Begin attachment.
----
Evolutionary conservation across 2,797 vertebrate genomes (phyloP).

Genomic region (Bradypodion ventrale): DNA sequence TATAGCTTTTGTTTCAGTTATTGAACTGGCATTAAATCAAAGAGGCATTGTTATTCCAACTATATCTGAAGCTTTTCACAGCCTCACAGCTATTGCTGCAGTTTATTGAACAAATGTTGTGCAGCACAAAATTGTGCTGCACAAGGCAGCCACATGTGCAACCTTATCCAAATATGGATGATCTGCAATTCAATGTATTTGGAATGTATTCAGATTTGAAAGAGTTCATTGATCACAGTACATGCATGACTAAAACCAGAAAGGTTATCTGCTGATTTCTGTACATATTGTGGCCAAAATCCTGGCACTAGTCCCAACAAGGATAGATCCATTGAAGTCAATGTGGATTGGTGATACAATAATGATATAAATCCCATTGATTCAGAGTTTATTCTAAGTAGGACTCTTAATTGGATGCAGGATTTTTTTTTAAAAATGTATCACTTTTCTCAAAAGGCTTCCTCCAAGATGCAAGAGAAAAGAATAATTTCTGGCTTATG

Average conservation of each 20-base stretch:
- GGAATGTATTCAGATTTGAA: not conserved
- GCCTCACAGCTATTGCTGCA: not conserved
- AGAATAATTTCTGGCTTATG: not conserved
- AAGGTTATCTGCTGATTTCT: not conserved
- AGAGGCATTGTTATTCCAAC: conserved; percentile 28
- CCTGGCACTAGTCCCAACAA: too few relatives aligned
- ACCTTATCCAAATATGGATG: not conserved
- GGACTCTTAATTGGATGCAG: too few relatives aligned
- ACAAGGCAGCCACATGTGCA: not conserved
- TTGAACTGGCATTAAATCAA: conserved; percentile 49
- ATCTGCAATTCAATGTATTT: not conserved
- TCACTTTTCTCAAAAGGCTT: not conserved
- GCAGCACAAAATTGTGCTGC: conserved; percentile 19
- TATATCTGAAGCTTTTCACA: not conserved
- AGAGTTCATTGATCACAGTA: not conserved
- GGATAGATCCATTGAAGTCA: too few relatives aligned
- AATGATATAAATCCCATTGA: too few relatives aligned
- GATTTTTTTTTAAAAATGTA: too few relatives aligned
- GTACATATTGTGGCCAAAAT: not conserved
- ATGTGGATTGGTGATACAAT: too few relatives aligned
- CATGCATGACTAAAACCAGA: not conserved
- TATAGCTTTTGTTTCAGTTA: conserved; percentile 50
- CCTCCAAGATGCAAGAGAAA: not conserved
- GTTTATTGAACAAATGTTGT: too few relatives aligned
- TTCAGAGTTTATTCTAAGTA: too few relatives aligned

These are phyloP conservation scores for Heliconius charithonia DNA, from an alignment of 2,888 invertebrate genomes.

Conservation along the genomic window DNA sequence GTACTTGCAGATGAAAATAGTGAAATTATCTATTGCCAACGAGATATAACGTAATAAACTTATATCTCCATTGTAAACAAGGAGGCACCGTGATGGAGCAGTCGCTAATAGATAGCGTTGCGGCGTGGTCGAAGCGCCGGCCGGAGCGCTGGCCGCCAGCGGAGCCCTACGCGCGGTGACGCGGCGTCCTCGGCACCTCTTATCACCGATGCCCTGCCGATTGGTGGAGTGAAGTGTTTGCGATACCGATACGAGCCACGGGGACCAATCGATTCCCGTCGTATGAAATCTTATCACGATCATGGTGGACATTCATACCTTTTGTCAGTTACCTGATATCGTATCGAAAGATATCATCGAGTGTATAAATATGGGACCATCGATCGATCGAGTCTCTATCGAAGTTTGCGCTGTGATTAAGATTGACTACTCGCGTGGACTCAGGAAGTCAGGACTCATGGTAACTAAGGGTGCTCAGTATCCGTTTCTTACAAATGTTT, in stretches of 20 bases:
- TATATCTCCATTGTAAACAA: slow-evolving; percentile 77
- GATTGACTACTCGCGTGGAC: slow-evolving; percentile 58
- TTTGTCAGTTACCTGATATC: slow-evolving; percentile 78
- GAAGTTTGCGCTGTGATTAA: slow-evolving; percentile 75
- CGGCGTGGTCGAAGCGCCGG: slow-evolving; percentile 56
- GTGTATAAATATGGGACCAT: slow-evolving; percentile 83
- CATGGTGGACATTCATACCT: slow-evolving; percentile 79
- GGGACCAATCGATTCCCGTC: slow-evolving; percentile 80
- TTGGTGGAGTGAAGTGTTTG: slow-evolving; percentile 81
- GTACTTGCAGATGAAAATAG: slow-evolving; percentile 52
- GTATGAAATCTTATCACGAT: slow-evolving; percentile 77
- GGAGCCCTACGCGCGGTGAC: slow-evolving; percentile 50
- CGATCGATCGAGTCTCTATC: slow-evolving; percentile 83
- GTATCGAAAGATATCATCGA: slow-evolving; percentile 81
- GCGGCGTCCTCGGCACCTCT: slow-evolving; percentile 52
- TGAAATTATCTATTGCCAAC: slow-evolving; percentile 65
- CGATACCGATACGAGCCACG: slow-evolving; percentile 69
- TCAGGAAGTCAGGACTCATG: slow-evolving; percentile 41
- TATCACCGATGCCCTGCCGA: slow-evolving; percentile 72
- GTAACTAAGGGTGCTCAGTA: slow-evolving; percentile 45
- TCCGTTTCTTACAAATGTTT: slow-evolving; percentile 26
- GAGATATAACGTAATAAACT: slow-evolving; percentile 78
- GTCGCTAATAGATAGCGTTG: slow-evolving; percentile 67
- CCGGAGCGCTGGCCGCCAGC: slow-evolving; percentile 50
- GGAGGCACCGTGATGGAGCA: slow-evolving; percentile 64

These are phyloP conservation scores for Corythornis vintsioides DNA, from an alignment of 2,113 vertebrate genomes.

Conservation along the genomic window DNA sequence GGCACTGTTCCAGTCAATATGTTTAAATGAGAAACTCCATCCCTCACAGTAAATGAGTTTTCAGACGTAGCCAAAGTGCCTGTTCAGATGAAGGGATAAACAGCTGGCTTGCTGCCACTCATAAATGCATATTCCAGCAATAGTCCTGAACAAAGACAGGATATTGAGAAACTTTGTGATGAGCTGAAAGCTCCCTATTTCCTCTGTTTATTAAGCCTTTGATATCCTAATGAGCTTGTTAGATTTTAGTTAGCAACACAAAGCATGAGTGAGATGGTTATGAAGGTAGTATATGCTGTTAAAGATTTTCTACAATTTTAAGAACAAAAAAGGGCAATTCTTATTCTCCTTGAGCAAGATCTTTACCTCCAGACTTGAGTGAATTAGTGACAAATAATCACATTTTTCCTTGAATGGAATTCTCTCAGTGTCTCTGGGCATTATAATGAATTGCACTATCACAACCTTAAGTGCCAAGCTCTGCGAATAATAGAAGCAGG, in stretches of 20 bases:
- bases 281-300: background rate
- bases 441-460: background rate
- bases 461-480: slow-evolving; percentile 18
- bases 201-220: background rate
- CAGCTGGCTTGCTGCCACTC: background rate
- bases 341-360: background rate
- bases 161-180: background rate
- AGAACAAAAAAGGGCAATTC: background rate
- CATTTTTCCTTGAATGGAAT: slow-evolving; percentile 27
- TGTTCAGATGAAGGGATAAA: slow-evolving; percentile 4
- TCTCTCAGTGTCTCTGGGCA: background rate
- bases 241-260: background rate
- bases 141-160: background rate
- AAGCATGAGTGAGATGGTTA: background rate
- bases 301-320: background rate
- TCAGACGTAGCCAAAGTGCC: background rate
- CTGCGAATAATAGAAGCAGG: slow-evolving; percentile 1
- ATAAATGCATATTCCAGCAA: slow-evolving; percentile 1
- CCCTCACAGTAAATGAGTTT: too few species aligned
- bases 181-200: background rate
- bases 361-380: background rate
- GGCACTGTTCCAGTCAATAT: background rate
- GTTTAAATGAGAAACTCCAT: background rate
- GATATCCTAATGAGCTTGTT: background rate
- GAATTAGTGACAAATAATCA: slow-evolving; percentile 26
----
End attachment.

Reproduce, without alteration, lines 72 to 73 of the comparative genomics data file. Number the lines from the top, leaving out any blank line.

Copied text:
- bases 301-320: background rate
- TCAGACGTAGCCAAAGTGCC: background rate